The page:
• Fri. Dec 8th, 2023

Hollywood strike: Canada’s ‘Hollywood North’ hit by twin strikes

Hollywood strike: Canada’s ‘Hollywood North’ hit by twin strikes

A rare double strike by Hollywood actors and film and television writers is rocking British Columbia’s creative industry, which has become a hub for American film and TV production.

The Canadian province and city of Vancouver, known as “Hollywood North,” is one of North America’s biggest production hubs, with more than 50 animation studios alone and employing up to 88,000 people, according to a provincial agency. It is expected to generate C$3.6 billion ($2.7 billion) in revenue by 2022.

Hollywood actors joined writers on picket lines Friday for the first time in 63 years. Union workers are demanding higher compensation at a time when streaming movies and TV shows are undercutting royalties for working-class actors.

Gemma Martini, chairman of the Motion Picture Production Industry Association and CEO of Martini Film Studios, said film production in British Columbia has dropped to “a trickle.”

Creative BC, the government agency responsible for promoting the province’s creative industries, said in a statement that it is “concerned about workers, companies, industry and people.”

Since the 1990s, various levels of government have offered tax credits to the industry, increasing its appeal as a destination for film production. Over the years, Vancouver, with its proximity to Los Angeles and expensive locations, has emerged as an alternative hub for production and post-production operations, production executives said.

Popular shows and movies, including Vancouver and the surrounding areas, have attracted Supergirl, The Flash, Deadpool And Deadpool 2.

Takes a toll

Echoes of what began with the May 2 Writers’ Strike have grown in British Columbia, where most productions have American elements.

In a given week, British Columbia-based film location management company Location Fixer has 15 active productions.

“Right now,” co-owner Sinov Godeseth said, “we have zero.”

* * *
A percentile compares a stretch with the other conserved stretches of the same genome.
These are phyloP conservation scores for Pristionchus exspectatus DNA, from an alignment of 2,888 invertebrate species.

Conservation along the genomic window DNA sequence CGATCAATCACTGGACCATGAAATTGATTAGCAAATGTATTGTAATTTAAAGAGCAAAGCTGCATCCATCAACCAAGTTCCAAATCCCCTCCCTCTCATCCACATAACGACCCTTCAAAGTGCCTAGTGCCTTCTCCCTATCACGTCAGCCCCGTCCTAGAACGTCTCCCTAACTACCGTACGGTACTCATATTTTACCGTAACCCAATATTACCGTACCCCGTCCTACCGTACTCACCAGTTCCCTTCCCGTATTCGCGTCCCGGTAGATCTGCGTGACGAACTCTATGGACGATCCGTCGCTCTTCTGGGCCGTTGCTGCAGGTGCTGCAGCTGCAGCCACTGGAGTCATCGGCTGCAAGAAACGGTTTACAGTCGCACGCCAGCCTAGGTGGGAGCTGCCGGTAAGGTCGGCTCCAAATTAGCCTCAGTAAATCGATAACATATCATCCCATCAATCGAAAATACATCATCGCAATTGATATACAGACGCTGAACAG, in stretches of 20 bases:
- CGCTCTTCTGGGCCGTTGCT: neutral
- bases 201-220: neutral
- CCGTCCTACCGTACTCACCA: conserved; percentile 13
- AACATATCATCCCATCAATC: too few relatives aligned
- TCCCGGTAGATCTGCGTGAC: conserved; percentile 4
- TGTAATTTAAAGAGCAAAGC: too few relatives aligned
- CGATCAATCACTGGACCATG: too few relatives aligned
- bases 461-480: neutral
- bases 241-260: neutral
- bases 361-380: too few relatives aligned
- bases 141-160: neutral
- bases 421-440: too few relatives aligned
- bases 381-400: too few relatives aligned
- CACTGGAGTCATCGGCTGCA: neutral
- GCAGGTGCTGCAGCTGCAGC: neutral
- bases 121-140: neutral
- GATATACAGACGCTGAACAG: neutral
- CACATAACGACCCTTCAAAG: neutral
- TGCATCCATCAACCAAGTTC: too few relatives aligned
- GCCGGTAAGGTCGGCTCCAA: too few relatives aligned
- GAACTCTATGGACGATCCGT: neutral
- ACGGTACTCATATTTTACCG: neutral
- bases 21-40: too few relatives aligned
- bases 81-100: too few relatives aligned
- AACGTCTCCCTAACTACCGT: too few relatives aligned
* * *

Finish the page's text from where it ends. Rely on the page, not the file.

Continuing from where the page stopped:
Godeseth estimates that 75 percent of his company’s business comes from U.S. productions. At first, the writers’ strike hurt business: “Because there were no scripts being written, people weren’t coming to check out our locations.”

Now the actors’ strike is facing a huge setback. Commercial shoots help – “that’s literally what keeps us going.”

Godeseth said he supported the striking workers “100%” and hoped for a speedy resolution.

“I hope the big studios can meet the demands of the unions. We want human beings to be compensated fairly and their creativity rewarded accordingly,” she said.

Last year, the Vancouver Economic Commission described the film industry as an “economic lifeline” for industries affected by the coronavirus pandemic, such as tourism, lodging, hospitality and transportation.

British Columbia’s film industry is largely based on gig work, Martini said.

Hiring people for a particular production. If they don’t have productions they don’t get paid. If the strike drags on, it will leave thousands of people out of the industry looking for work.

“One of our greatest assets in British Columbia is the talent and experience of our workforce. Replacement is very difficult. “

The Hollywood strike could affect the Toronto International Film Festival (TIFF), which is set to begin in early September. TIFF, seen as the launching pad for the Oscars, said it would continue planning for the festival in the coming weeks with hopes of a quick resolution to the strike.

“There’s no denying the impact this strike has had on the industry and events like ours,” a TIFF spokesperson said.

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